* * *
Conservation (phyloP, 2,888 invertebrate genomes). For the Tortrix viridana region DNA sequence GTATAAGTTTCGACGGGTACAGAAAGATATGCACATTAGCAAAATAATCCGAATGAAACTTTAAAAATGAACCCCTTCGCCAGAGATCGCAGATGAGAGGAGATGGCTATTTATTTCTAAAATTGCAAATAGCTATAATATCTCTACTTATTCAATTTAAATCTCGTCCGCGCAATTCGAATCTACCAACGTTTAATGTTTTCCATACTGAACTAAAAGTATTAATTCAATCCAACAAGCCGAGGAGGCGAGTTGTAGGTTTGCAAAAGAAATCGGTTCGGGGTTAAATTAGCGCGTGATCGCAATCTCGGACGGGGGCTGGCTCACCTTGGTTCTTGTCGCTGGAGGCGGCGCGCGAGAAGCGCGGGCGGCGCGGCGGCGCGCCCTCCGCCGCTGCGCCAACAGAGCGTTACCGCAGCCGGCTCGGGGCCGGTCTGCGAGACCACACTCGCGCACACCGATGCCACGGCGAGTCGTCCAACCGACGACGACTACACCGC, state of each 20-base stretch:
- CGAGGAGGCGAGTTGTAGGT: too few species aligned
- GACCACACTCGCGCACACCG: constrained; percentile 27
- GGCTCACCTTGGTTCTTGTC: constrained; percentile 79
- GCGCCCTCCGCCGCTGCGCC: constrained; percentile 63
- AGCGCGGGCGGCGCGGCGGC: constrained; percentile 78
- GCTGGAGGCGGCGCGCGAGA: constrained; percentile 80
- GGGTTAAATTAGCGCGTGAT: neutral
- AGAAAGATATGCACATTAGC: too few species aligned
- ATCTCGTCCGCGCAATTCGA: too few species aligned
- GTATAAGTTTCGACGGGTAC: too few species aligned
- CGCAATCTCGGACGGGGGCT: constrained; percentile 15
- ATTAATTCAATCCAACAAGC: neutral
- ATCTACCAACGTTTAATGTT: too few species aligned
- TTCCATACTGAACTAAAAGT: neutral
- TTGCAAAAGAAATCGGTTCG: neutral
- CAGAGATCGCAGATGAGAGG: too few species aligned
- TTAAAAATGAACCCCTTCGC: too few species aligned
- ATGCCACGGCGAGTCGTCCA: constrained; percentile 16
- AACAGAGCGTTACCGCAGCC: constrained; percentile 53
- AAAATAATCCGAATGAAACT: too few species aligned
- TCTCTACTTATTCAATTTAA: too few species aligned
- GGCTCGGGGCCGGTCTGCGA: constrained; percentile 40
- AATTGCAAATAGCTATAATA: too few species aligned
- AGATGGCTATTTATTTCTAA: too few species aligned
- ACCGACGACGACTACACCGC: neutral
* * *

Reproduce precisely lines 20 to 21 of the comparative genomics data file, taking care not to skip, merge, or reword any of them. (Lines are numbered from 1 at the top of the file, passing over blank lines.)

- AACAGAGCGTTACCGCAGCC: constrained; percentile 53
- AAAATAATCCGAATGAAACT: too few species aligned